2001-Sun Feb 17 15:13:38 EST 2019
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Dogs and cats just don’t have all the risk factors for strokes that humans do: the drinking, the smoking, the penchant for greasy snacks that clog up the arteries. Maybe that’s why it was generally believed that pets didn’t have strokes.
But with the help of magnetic resonance imaging (MRI) and computed tomography (CT), veterinarians have discovered quite the opposite: Dogs and cats can — and do — have strokes.
In a presentation at the Western Veterinary Conference, Dr. Theresa E. Pancotto, a clinical assistant professor at the Virginia-Maryland Regional College of Veterinary Medicine in Blacksburg, Va., shared some new findings about strokes in pets.
A stroke is essentially a brain abnormality that results from a disruption in the blood supply to the area. The symptoms can vary, depending on the part of the brain that’s affected and the severity of the incident.
As in people, there are two types of strokes in pets: ischemic (caused by insufficient blood supply) or hemorrhagic (caused by too much blood).
An ischemic stroke happens when a blood clot or other material becomes lodged in a vessel, preventing blood flow. Since the brain cells in that area are deprived of the oxygen and glucose needed to function properly, they eventually die.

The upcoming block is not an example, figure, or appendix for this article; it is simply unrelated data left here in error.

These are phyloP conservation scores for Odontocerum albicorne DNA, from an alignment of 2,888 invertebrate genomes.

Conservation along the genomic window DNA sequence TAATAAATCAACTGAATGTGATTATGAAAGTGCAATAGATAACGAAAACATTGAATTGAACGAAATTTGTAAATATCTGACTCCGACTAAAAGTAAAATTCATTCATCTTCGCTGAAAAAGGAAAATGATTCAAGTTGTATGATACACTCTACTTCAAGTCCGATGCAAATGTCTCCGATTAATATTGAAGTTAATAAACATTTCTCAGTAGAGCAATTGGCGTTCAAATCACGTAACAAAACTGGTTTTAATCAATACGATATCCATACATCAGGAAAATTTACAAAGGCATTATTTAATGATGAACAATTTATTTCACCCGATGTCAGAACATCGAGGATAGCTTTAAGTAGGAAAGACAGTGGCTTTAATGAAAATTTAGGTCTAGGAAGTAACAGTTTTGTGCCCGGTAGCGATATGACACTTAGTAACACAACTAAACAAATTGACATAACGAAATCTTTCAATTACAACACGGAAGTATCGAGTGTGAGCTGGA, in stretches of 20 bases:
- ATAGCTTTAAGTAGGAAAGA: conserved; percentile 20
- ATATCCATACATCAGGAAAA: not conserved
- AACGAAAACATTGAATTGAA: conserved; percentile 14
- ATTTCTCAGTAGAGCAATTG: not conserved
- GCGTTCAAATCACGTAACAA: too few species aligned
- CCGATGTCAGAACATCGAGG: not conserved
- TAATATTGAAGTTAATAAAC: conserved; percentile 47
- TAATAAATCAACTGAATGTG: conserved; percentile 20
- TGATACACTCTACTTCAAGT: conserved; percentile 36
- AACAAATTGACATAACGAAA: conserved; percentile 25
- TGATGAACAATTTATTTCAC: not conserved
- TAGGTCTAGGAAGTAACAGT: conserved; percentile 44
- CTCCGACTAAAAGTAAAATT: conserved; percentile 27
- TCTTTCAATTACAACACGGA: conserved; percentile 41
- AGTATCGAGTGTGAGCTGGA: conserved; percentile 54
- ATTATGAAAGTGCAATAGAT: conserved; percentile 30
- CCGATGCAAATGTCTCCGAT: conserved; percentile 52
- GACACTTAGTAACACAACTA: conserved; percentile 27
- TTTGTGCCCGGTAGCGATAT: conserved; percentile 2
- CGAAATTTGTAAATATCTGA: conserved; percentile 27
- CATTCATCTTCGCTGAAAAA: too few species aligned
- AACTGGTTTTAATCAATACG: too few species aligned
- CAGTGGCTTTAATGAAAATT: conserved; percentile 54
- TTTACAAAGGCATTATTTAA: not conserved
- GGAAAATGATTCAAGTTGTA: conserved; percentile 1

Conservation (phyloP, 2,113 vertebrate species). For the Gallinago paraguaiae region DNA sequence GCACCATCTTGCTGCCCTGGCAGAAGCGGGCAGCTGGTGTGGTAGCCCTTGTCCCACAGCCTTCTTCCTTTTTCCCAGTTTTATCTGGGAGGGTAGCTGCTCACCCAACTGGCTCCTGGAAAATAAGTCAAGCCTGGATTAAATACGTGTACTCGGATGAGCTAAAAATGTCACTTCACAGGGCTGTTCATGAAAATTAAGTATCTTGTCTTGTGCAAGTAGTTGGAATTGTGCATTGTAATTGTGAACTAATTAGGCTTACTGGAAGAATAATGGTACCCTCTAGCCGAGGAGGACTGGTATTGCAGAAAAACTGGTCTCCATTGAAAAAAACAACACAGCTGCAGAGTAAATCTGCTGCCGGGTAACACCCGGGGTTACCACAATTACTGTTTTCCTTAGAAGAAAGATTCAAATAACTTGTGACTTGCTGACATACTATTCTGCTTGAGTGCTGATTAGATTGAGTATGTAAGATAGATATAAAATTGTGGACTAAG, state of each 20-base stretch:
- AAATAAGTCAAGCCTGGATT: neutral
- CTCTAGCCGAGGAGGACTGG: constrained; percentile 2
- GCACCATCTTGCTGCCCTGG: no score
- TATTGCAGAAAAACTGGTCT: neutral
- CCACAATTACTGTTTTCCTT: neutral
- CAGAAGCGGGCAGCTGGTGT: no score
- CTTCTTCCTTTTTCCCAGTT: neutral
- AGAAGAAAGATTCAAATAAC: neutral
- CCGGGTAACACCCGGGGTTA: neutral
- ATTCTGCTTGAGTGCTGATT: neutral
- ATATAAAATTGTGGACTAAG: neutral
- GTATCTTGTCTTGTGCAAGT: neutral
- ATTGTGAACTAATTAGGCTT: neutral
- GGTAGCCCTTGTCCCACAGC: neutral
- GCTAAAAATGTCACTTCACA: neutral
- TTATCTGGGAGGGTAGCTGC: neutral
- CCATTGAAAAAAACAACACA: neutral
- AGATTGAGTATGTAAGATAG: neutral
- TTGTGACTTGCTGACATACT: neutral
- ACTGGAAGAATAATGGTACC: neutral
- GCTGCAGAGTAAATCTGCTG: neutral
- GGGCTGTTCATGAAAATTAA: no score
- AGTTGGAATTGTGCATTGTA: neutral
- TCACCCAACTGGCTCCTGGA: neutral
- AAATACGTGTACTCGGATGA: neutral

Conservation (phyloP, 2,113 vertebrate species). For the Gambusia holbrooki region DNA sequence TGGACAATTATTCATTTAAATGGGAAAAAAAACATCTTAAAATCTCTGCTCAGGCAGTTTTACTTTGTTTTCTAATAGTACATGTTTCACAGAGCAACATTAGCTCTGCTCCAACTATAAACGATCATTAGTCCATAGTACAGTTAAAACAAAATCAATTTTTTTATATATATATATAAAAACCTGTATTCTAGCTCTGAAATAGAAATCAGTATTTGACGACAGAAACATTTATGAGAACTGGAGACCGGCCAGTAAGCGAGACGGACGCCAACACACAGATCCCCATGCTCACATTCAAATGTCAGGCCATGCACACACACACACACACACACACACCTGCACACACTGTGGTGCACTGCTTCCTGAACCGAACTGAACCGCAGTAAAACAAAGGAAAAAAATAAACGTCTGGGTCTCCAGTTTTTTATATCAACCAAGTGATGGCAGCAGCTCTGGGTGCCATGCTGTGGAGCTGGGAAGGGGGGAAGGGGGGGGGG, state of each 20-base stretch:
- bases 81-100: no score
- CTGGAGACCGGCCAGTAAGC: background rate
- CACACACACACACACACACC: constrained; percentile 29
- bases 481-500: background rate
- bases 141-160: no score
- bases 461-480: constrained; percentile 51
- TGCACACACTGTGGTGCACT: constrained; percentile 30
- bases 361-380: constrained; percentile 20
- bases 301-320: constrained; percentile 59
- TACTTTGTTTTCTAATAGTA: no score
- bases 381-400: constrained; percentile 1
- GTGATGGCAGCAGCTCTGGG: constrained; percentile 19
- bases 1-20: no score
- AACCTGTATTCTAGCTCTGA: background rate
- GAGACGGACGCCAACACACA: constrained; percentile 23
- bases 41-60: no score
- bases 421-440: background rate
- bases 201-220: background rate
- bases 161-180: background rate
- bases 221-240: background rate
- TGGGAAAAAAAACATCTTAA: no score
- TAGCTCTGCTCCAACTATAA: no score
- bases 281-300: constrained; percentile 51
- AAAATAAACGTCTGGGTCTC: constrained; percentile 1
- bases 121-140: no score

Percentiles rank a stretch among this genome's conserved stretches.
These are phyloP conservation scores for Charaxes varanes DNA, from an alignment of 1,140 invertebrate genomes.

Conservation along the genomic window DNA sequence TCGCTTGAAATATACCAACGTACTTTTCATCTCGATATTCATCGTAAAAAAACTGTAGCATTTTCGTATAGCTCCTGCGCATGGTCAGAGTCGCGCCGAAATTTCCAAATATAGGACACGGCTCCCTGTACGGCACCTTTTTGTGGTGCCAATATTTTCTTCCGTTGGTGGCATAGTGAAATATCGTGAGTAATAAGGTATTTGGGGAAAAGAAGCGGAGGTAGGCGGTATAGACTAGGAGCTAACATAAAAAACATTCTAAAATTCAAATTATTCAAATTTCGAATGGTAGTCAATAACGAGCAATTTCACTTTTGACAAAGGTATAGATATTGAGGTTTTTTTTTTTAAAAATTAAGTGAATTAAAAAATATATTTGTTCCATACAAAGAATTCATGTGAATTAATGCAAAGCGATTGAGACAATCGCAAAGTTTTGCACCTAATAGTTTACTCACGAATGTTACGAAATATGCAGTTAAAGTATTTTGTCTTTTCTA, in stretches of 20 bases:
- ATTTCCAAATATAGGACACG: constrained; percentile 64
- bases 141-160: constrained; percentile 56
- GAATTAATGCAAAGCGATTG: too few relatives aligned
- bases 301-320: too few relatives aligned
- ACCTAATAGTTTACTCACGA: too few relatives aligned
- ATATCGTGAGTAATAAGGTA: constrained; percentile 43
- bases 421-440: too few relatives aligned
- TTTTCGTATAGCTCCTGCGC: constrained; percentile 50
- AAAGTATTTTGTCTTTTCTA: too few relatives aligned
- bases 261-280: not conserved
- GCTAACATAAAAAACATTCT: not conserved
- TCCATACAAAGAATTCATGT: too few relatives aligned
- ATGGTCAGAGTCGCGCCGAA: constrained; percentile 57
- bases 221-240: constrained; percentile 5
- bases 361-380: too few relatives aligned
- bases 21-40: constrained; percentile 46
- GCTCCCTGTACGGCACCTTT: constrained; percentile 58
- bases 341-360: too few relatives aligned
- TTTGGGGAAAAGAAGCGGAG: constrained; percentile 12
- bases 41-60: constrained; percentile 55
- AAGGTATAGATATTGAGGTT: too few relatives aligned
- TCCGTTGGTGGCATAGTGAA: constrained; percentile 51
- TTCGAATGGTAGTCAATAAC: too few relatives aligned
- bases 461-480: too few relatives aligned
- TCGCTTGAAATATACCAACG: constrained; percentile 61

A hemorrhagic stroke, which is much less common in pets, happens when a vessel ruptures, usually because of trauma or disease. Brain cells can be damaged when excess blood within the skull compresses the cells, or from too much hemoglobin, a component of red blood cells, which can be toxic to neurons.
Pets undergoing strokes usually show sudden signs. The trouble is there’s no single symptom that is the hallmark of a stroke — signs can differ depending on the location and severity of the incident. Symptoms can be as vague as a head tilt and circling to difficulty walking and seizures, according to Dr. Pancotto.
Still other pets may show the sudden onset of signs but recover from them in less than 24 hours. In these cases, the incident may be considered a transient ischemic attack (TIA), which generally does not involve any permanent brain damage.
To diagnose a stroke, veterinarians usually recommend that pets be sent to a special facility for MRI or CT scans, which can visualize the actual lesions in the brain. Once a lesion has been verified, additional tests may be required, such as bloodwork, X-rays and ultrasounds, to identify any underlying causes.
In dogs, the most common underlying causes for ischemic strokes are Cushing’s disease (a condition associated with the adrenal glands), hypothyroidism (low thyroid hormone levels), chronic kidney disease and high blood pressure.
Treatment usually focuses on managing the underlying cause. Pets with severe signs may need to be hospitalized and provided with supportive care, such as oxygen and fluid therapy.
The prognosis depends on the severity of the incident, but many pets recover, at least partially, with supportive care and physical therapy, says Dr. Pancotto.
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